volume at the same pressure. For instance, it would require 1200 J to compress a gas with an initial volume of 0.020 m
3

to 0.010 m
3
at a constant pressure of 120 kPa.

15.
Picture the Problem
: The ideal gas expands at constant pressure.

Strategy:
Because this is a constant pressure process, solve equation 18-4 for the pressure.

Solution:

1.
Solve equation 18-4 for the pressure:
( )
f i
f i

W
P V V W P
V V
− = ⇒ =

2.
Insert the given values:
3 3
93 J
60 Pa
2.3 m 0.74 m
P = =

Insight:
The pressure is proportional to the amount of work done. For example, compressing a gas at ten times the
pressure (or 600 Pa) between the same two volumes requires ten times the work (or 930 J).

16.
Picture the Problem
: A monatomic ideal gas expands to twice its original volume, while the temperature is held
constant.

Strategy:
An ideal gas undergoing an isothermal process obeys the relation
constant.PV
=
Use this relation to calculate
the ratio of final to initial pressure.

Solution:

1.
Write the isothermal relation in terms
of initial and final conditions and solve for
f i
P P
:
f i
i i f f
i f

P V
PV PV
P V
= ⇒ =

2.
Set
f i
2V V=
and solve:
f i
i i
1
2 2
P V
P V
= =

Insight:
Because the pressure and volume are inversely proportional to each other, increasing one by a given factor will
reduce the other by the same factor. For example, to decrease the volume to one-third its original volume, the pressure
would have to be increased by a factor of three.

17.
Picture the Problem
: A system that is thermally isolated from its surroundings undergoes a process in which its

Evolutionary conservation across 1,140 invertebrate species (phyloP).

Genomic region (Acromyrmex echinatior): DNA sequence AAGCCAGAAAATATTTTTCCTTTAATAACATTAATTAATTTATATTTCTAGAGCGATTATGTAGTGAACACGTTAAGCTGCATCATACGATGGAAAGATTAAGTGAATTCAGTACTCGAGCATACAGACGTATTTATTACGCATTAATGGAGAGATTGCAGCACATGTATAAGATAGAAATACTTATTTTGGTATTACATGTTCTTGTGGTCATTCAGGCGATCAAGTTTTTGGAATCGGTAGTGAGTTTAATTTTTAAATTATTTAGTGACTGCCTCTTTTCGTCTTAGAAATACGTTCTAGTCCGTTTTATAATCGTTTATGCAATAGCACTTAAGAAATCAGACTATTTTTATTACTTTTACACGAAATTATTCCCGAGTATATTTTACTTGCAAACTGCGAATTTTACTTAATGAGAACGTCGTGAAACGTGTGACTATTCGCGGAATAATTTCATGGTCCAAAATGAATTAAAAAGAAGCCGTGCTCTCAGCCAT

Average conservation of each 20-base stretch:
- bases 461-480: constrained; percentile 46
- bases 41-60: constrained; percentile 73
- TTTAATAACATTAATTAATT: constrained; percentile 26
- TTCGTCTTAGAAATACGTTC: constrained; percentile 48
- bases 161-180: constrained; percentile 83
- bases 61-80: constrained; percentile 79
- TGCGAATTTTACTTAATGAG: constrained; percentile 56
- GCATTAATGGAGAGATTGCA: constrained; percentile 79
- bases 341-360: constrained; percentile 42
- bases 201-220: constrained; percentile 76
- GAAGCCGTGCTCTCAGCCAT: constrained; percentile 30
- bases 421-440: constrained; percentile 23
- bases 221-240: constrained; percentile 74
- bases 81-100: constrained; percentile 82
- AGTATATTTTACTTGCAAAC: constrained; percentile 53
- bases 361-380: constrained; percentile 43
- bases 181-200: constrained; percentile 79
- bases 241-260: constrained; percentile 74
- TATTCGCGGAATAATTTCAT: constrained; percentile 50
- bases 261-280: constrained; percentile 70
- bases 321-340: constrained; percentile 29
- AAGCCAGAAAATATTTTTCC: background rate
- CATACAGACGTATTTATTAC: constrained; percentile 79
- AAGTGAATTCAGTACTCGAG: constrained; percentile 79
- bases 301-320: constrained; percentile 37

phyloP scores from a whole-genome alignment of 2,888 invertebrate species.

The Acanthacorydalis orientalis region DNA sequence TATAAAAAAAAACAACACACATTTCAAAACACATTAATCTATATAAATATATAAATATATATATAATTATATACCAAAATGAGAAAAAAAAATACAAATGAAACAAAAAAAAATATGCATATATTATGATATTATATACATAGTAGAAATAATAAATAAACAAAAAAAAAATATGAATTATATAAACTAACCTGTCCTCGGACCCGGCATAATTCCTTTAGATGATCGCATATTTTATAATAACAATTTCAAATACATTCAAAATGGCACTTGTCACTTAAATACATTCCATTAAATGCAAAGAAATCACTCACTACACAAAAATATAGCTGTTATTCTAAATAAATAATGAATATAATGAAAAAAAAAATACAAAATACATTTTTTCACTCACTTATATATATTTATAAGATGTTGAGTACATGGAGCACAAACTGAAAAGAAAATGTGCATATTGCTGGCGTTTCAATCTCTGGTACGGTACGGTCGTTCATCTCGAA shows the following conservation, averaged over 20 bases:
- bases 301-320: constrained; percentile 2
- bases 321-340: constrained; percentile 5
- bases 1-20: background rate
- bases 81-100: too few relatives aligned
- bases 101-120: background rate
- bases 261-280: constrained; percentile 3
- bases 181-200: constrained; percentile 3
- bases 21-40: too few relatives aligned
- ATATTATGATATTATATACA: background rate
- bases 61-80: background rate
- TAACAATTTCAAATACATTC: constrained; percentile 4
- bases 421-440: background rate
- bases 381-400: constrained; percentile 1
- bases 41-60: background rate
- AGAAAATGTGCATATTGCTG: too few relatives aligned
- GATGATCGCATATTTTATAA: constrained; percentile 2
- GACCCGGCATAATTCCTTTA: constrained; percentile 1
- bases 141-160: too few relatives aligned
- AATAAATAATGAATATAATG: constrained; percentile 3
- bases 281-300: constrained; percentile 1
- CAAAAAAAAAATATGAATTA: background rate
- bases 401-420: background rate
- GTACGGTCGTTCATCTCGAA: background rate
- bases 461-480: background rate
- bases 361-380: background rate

internal energy increases.

Strategy:
Use the first law of thermodynamics to calculate the work done during an adiabatic process (
0Q
=
).

Solution:

1.
Solve the first law for W, setting Q = 0:
U Q W
W U
Δ
= −
= −Δ

2. (a)
Since the internal energy increased (
0U
Δ
>
) the work must be negative, which means it is done on the system.

3.

(b)
Solve numerically:
( )
670 J 670 JW U= −Δ = − = −

Insight:
When no heat can enter or leave a system, any change in internal energy is equal to the work done on the
system.

Chapter 18
: The Laws of Thermodynamics James S. Walker, Physics, 4
th
Edition

portion of this material may be reproduced, in any form or by any means, without permission in writing from the publisher.
18 – 6

18.
Picture the Problem
: The pressure–volume diagram shows five
processes through which a system passes in going from state A to
state C. The area under the curve is divided into four geometric
shapes to simplify the area measurement.

Strategy:
The area under the line on the pressure–volume diagram
is the work. Break the area into rectangles and triangles and add up
their areas to find the work. Use the ideal gas law to find the final
temperature and use the first law of thermodynamics to find the
heat.

Solution:

1. (a)
Break the area into four
regions and sum the areas to get the work:
AC rect tri,1 tri,2 square
W P V A A A A= Δ = + + +

2.
Find each area:

(
)
(
)
3
rect
10 m 2 m 200 kPa 1600 kJA lw
3
= = − =
(
)
(
)
3 3
1 1
tri,1
2 2
6 m 4 m 600 kPa – 200 kPa 400 kJ
A bh
= = − =

(
)
(
)
3 3
1 1
tri,2
2 2
8 m 6 m 600 kPa – 400 kPa 200 kJ
A bh
= = − =

(
)
(
)
3 3
square
8 m 6 m 400 kPa – 200 kPa 400 kJA wh= = − =

3.
Sum all four areas:

AC
1600 kJ 400 kJ 200 kJ 400 kJ 2.6 MJ
W
= + + + =

4. (b)